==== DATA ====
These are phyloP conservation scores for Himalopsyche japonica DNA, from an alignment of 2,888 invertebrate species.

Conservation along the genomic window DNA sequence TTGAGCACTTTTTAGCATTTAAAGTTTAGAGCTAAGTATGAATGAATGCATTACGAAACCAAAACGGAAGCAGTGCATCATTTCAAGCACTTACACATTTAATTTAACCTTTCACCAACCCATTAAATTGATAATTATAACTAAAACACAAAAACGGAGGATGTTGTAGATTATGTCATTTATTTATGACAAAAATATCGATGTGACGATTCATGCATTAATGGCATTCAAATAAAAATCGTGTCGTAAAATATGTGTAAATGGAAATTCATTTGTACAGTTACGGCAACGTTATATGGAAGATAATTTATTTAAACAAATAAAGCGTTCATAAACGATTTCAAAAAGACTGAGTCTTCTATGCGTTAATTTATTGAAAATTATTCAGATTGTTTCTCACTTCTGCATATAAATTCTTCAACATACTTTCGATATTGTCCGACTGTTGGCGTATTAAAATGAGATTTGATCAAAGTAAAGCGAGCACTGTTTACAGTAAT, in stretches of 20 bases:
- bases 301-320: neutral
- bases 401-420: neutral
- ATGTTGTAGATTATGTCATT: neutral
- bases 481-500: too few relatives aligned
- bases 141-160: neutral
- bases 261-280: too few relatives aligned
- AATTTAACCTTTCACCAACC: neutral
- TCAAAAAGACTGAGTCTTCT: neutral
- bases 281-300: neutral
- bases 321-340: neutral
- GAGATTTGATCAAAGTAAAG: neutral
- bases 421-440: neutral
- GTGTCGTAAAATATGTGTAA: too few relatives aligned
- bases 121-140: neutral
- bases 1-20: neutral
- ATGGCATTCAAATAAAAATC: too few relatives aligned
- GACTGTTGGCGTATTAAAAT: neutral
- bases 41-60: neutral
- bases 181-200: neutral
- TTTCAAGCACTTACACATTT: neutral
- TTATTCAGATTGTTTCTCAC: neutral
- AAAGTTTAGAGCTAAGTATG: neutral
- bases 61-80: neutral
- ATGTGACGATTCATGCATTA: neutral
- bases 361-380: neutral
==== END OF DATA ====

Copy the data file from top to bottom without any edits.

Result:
These are phyloP conservation scores for Himalopsyche japonica DNA, from an alignment of 2,888 invertebrate species.

Conservation along the genomic window DNA sequence TTGAGCACTTTTTAGCATTTAAAGTTTAGAGCTAAGTATGAATGAATGCATTACGAAACCAAAACGGAAGCAGTGCATCATTTCAAGCACTTACACATTTAATTTAACCTTTCACCAACCCATTAAATTGATAATTATAACTAAAACACAAAAACGGAGGATGTTGTAGATTATGTCATTTATTTATGACAAAAATATCGATGTGACGATTCATGCATTAATGGCATTCAAATAAAAATCGTGTCGTAAAATATGTGTAAATGGAAATTCATTTGTACAGTTACGGCAACGTTATATGGAAGATAATTTATTTAAACAAATAAAGCGTTCATAAACGATTTCAAAAAGACTGAGTCTTCTATGCGTTAATTTATTGAAAATTATTCAGATTGTTTCTCACTTCTGCATATAAATTCTTCAACATACTTTCGATATTGTCCGACTGTTGGCGTATTAAAATGAGATTTGATCAAAGTAAAGCGAGCACTGTTTACAGTAAT, in stretches of 20 bases:
- bases 301-320: neutral
- bases 401-420: neutral
- ATGTTGTAGATTATGTCATT: neutral
- bases 481-500: too few relatives aligned
- bases 141-160: neutral
- bases 261-280: too few relatives aligned
- AATTTAACCTTTCACCAACC: neutral
- TCAAAAAGACTGAGTCTTCT: neutral
- bases 281-300: neutral
- bases 321-340: neutral
- GAGATTTGATCAAAGTAAAG: neutral
- bases 421-440: neutral
- GTGTCGTAAAATATGTGTAA: too few relatives aligned
- bases 121-140: neutral
- bases 1-20: neutral
- ATGGCATTCAAATAAAAATC: too few relatives aligned
- GACTGTTGGCGTATTAAAAT: neutral
- bases 41-60: neutral
- bases 181-200: neutral
- TTTCAAGCACTTACACATTT: neutral
- TTATTCAGATTGTTTCTCAC: neutral
- AAAGTTTAGAGCTAAGTATG: neutral
- bases 61-80: neutral
- ATGTGACGATTCATGCATTA: neutral
- bases 361-380: neutral